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Yours Truly, John L. Sullivan
Taking on all comers, he had always dropped his man—but his supreme moment came in bare-knuckle boxing’s last great fight
August 1959 | Volume 10, Issue 5
John L. went to England in 1887 and received one of the noisiest and most enthusiastic welcomes ever given an American abroad. In triumph he toured the British Isles and then went to France to meet Charley Mitchell in a bare-knuckle match for the championship of the world. They fought 39 rounds on a soggy turf on Baron Rothschild’s estate at Chantilly. Mitchell, backtracking all the way, went down 39 times while John L.—pursuing, cursing, and blind with rage—was never once off his feet. The bout was halted because of rain and darkness after more than three hours. The referee had to call it a draw. It was the only decision he could make under the rules. Disgusted, Sullivan returned to the United States and went on such a prolonged bender that he wound up with delirium tremens and almost died. He was confined to bed from August to November, 1888.
Fox still hated Sullivan. He had his own champion now—Jake Kilrain (born John J. Killion), who had fought a 106-round draw with Jem Smith, co-claimant with Mitchell of the disputed English title. On the basis of this fight Fox awarded a belt to Kilrain designating him world champion. He had no right to do this, of course, but he wanted to enrage Sullivan and lure him into a match with Kilrain. His Police Gazette went to every barbershop, livery stable, and saloon in the land; sporting men everywhere read that Kilrain was the real champion, that Sullivan refused to meet him. Everyone knew, too, that John L. was a physical wreck, no longer the fighter he had once been. But as soon as he recovered he accepted Kilrain’s long-standing challenge and signed to fight him, London rules, for $10,000 a side and the championship, the ring to be pitched within 200 miles of New Orleans.
The signing took place on New Year’s Day, 1889, and before the ink was dry John L. was drinking again and predicting that he would win easily. Throughout the winter and early spring Sullivan went right on imbibing freely and by May, with the fight less than two months away, had blown up to a flabby 240 pounds. By this time his frantic backers, who were prepared to use a gun on him if need be to get him sober, tracked him down and forced him to go into training. They put him in the hands of William MuIdoon, the wrestling champion and a fanatic on physical training. He got John L. down to 205 pounds when the time came to go south.
Meantime Kilrain, who was the same age and height as Sullivan but some ten pounds lighter, was training faithfully in Baltimore at the hands of John L.’s old foe, Charley Mitchell. Their battle plan was to wear Sullivan down gradually. If Kilrain could avoid Sullivan’s early assaults and refuse to mix with him, sooner or later the Strong Boy would fade. No one could abuse himself as Sullivan had and fight a long fight, they thought. Kilrain was a stayer and a good wrestler; he had never been beaten.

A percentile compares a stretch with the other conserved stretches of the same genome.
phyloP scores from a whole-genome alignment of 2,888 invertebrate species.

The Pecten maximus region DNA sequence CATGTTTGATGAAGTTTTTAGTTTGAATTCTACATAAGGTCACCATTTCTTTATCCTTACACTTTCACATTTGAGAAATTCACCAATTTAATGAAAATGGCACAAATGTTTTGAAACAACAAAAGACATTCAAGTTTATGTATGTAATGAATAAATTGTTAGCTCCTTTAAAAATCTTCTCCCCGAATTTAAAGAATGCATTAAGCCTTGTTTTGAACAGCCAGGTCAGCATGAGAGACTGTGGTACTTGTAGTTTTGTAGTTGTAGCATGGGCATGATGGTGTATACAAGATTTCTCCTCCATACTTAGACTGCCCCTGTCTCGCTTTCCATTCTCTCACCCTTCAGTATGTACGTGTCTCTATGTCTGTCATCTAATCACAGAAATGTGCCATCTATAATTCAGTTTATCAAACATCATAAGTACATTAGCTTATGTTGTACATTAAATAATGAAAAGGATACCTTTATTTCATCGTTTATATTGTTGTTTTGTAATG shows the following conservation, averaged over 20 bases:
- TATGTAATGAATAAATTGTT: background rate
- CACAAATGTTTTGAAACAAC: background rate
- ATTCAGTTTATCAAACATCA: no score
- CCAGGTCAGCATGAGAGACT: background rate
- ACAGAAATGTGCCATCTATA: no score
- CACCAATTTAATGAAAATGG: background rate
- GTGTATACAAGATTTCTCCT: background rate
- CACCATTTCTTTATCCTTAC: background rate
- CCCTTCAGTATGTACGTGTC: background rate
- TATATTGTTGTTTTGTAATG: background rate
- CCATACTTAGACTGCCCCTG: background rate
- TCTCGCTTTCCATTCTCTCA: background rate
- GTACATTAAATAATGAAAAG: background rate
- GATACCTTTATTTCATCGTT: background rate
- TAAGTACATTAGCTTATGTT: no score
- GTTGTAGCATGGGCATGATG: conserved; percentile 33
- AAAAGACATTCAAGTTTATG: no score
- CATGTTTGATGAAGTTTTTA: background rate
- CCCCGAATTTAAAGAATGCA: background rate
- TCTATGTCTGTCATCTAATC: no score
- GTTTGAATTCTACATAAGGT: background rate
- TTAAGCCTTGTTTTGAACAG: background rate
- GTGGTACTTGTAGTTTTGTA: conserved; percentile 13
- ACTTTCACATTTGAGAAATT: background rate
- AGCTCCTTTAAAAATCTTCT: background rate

Prize fighting was illegal in every one of the country’s 38 states in 1889. Yet news of the forthcoming battle was carried in all the newspapers and caused much excitement throughout the country. When the train carrying the Sullivan entourage headed south, John L., like a political candidate, made a platform appearance at Cincinnati, where he was wildly cheered. In New Orleans a mob greeted him at the station and pulled his carriage by hand to his boarding house at 29 North Rampart Street. On trees and lamp posts and in saloons gaudy placards announced the fight, naming the principals and the stakes but discreetly saying nothing about the time or the place. Spectators and newspapermen from all over the country began to pour into the sweltering city. Everywhere they gathered, the fight was discussed. Where and when was it to be held?
Only the promoter, a New Orleans sportsman named Bud Reneau, and a few insiders knew. Reneau had made secret arrangements to stage it on the property of Colonel Charles W. Rich, a lumberman who owned a 3o,ooo-acre tract of pine in Richburg, 104 miles north of New Orleans. The Colonel agreed to erect stands and guaranteed that there would be no police interference.
The morning before the fight Reneau let it be known that special trains would leave New Orleans’ Northeast Depot about midnight that night for the site of the fight—never mind where. Tickets were fifteen dollars ringside, ten dollars in the stands, and two dollars general admission. At the depot ringsiders would be given camp chairs for their place on the turf.
After a huge breakfast that morning John L. dozed while Muldoon shaved him and at one o’clock had a lunch consisting of a bowl of chicken broth, three whole chickens covered with rice, and a loaf of bread. “His appetite,” wrote the New York World reporter, “is enormous.” At four that afternoon the fighters and their handlers left the city on a special three-car train and slept that night on Colonel Rich’s estate.